SPRINGDALE -- Springdale's District 89 state House race is a contest between a challenger who says she can speak with constituents and an incumbent who touts a record of speaking up for them.
Both Rep. Jeff Williams, R-Springdale, and Democratic challenger Megan Godfrey, also of Springdale, described the district as one of the most diverse in the state. The area has long-time Springdale families, a large Spanish-speaking contingent and Marshall Islanders. Williams is seeking his second term.
Jeff Williams (R)
Residency: Has lived in the district 25 years
Employment: Owner, Williams and Associates Property Tax Management of Springdale
Education: Bachelor’s degree in microbiology, University of Arkansas
Political Experience: Washington County assessor, 2011-15; Springdale City Council, 2003-04; State representative, 2017 to present
Megan Godfrey (D)
Residency: Has lived in the district since 2009
Employment: English as a second language program director, Fayetteville School District
Education: Master’s in elementary education, Loyola Marymount University, Los Angeles; bachelor’s in Spanish, University of Arkansas
Political Experience: none
District 89 stretches from 40th Street on the west past Butterfield Coach Road on the east. It goes from U.S. 412 on the south to the Benton County line on the north. Early voting begins Oct. 22. Election day is Nov. 6.
Godfrey is a Springdale High School graduate who returned to her home town to raise her family, she said. She worked in the Springdale School District for nine years as a teacher and as a curriculum specialist for the district's English as a Second Language program.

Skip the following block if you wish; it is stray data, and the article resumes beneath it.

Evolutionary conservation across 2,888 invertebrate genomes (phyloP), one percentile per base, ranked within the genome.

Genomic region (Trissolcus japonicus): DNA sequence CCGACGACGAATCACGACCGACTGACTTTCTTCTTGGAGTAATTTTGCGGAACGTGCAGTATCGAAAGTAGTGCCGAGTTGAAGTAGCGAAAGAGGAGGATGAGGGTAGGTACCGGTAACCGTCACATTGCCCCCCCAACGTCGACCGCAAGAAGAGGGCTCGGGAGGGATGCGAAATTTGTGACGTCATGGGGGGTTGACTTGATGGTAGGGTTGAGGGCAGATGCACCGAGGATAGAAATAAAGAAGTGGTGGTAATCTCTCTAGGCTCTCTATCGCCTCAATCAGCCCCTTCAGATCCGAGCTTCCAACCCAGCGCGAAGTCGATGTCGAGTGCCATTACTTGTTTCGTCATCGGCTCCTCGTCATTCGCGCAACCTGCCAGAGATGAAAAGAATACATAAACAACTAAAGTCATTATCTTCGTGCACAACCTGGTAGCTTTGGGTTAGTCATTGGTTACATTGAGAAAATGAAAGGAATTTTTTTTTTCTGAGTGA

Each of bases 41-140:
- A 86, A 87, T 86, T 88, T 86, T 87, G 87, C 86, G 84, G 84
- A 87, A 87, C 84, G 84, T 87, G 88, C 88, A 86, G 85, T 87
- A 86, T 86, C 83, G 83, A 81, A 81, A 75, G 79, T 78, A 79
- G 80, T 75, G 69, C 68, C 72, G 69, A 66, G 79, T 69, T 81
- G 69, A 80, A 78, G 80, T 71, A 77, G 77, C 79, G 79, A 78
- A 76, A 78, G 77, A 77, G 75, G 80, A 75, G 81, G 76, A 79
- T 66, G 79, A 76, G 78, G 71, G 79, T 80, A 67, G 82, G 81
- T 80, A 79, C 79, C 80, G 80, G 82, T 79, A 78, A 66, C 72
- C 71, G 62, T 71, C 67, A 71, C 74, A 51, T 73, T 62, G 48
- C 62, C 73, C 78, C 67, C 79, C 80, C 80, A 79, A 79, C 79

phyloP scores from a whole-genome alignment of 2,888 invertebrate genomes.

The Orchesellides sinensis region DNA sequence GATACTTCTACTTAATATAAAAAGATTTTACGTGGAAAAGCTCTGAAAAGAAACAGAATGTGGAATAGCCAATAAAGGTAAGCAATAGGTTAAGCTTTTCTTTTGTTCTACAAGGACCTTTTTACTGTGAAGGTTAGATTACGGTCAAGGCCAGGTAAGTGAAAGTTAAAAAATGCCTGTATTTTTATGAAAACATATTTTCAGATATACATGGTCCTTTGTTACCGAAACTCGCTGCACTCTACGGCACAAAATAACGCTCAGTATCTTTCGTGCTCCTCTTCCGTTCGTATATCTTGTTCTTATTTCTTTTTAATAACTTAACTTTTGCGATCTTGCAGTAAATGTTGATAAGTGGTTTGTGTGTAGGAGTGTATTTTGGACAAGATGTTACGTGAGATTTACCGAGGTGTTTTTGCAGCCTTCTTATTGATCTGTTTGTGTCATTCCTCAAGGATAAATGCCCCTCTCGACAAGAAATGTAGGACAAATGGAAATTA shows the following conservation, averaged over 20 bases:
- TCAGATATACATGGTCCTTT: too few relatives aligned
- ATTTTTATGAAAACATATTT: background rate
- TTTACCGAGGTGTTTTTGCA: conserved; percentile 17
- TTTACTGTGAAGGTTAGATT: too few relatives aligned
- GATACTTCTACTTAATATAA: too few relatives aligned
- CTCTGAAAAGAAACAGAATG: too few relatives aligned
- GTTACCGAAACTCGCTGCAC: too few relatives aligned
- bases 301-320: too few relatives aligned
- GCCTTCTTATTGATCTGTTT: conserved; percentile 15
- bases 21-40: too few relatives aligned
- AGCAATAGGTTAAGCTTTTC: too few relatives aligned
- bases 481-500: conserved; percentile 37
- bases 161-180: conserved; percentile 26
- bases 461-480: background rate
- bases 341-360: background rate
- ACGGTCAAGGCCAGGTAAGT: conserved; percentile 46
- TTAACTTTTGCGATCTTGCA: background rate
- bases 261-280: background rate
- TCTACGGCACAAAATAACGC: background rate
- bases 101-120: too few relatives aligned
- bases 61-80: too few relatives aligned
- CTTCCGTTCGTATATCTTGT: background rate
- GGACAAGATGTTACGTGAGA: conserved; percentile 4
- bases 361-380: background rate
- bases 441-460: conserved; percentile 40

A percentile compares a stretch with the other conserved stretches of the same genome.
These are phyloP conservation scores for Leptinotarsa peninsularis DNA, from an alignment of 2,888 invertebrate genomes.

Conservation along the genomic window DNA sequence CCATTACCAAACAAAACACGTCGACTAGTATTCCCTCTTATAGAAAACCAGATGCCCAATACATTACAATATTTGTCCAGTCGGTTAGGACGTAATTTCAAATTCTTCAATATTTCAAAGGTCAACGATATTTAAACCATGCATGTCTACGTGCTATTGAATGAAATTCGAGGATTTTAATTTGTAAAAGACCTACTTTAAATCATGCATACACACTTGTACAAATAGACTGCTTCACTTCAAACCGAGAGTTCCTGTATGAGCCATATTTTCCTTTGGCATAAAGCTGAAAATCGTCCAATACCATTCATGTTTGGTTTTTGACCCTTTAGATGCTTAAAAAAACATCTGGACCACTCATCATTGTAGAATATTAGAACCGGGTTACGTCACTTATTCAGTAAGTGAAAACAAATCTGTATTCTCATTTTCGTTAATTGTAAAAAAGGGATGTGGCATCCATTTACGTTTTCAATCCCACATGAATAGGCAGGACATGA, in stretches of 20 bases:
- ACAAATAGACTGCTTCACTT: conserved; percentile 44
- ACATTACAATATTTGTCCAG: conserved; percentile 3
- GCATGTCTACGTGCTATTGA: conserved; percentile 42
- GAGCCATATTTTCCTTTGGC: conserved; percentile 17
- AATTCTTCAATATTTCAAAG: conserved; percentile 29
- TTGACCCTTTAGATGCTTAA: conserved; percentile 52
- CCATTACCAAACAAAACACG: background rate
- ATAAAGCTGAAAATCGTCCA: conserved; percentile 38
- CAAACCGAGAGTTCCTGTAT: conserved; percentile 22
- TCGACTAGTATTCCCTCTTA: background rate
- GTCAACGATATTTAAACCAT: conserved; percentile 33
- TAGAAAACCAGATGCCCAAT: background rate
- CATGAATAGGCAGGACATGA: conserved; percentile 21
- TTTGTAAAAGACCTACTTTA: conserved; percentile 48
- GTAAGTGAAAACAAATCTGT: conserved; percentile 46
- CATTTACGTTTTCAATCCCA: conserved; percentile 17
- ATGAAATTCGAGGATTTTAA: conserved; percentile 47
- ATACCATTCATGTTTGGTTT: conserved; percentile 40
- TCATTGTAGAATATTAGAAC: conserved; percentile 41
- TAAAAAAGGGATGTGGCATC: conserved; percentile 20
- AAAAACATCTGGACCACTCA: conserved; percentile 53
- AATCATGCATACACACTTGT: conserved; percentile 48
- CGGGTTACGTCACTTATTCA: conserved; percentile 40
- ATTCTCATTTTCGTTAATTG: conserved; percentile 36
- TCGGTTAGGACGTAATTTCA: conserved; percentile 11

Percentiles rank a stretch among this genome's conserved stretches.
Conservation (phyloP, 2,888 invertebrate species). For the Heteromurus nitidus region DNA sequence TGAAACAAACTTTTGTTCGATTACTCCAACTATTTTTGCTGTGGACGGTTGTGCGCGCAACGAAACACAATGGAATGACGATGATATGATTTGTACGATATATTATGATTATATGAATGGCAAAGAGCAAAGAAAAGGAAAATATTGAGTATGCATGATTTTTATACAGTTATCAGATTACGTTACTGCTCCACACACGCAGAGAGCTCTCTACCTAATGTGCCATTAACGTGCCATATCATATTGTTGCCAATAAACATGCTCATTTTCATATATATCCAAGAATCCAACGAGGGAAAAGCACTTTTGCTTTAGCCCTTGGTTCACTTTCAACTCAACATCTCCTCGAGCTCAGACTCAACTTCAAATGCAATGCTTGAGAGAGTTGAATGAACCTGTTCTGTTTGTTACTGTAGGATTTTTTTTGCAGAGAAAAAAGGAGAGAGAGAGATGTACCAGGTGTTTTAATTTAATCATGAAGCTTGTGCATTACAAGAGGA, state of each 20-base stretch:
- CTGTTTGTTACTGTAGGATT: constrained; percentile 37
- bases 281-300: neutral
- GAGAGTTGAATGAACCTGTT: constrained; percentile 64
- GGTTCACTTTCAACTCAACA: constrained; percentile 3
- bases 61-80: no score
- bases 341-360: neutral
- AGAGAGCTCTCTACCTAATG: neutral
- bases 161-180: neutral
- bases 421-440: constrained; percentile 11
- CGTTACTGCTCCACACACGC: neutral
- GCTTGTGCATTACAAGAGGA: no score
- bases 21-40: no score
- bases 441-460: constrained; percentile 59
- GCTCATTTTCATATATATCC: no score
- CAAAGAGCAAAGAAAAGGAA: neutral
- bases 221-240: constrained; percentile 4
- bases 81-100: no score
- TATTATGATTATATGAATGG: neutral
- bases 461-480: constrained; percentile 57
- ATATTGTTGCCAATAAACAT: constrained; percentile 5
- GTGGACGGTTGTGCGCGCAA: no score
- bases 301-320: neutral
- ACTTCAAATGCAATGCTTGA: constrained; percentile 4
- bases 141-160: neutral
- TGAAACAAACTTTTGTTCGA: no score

"Springdale has changed a lot and it's changed for the better," she said. "Leadership should reflect that change.
"I'm a working mom who is bilingual, and that's not the kind of candidate the district's heard from before," she said.
She's someone who grew up in Springdale who can relate to long-time residents while also addressing relative newcomers who speak Spanish.
Williams won his 2016 race against bilingual candidate Irvin Camacho with 56 percent of the vote. Godfrey acknowledged turnout would be a challenge her campaign would have to meet to win the race.
The district has very low unemployment, but still has high poverty, Godfrey said. Families need an expanded pre-kindergarten program for their children and other educational opportunities, she said. That will lead to better-paying careers. Public schools in Springdale also need more state support to cover the expense of teaching students whose native language is not English, she said.
"I'm for families, for fairness and for the future," she said.
Williams pointed to his record of achievements, including convincing the governor's administration to extend ArKids state health plan benefits to the Marshallese population, a long-sought goal of child welfare advocates that also required legislation Williams sponsored.
Talking to others whose native language is different is a challenge overcome by having bilingual people that everyone trusts, Williams said. Negotiating the complexities of government can be the more demanding task, he said. His experience at city, county and state government while dealing with the federal government is invaluable, he said.
"I have yet to ever run into an incident where we could not overcome a language barrier," he said.
Williams called the district one of the poorer ones in Northwest Arkansas, saying it needed more state support for after-school programs because both parents work in so many of its households. It also needs greater state support for technical education so constituents can improve their skills and reap higher pay.
"If you don't understand these issues in depth, you won't be able to push them through," he said.
State House members serve two-year terms and have an annual salary of $39,400.
NW News on 10/11/2018
Print Headline: Springdale House rivals contrast experience, results